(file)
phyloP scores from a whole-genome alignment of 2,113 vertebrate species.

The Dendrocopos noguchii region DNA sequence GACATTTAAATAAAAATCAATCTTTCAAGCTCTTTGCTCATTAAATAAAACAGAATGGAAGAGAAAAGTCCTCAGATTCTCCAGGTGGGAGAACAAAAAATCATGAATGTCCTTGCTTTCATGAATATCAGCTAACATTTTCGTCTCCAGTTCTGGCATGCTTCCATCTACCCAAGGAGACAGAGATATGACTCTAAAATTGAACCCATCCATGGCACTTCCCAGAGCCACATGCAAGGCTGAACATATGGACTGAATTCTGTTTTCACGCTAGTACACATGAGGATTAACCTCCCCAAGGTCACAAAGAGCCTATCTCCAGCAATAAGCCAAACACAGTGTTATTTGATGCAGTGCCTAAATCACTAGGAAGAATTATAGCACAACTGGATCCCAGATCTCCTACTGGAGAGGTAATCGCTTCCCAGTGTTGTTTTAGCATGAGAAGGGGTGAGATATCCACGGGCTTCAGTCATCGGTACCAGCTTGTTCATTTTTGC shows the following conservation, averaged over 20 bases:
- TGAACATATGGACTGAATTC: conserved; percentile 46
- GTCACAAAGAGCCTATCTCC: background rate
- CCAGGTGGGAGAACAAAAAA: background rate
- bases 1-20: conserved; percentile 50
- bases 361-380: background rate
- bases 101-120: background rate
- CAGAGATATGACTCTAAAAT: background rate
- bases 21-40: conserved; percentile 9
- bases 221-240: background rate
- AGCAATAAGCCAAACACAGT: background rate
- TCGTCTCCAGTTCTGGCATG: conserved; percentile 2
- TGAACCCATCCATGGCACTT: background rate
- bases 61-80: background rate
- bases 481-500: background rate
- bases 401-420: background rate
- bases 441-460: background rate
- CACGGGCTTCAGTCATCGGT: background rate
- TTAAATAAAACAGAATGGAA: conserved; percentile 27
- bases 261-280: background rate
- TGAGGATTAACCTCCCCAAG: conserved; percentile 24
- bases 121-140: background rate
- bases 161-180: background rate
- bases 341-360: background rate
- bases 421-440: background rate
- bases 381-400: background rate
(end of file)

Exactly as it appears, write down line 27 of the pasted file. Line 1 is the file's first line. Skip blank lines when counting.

- bases 381-400: background rate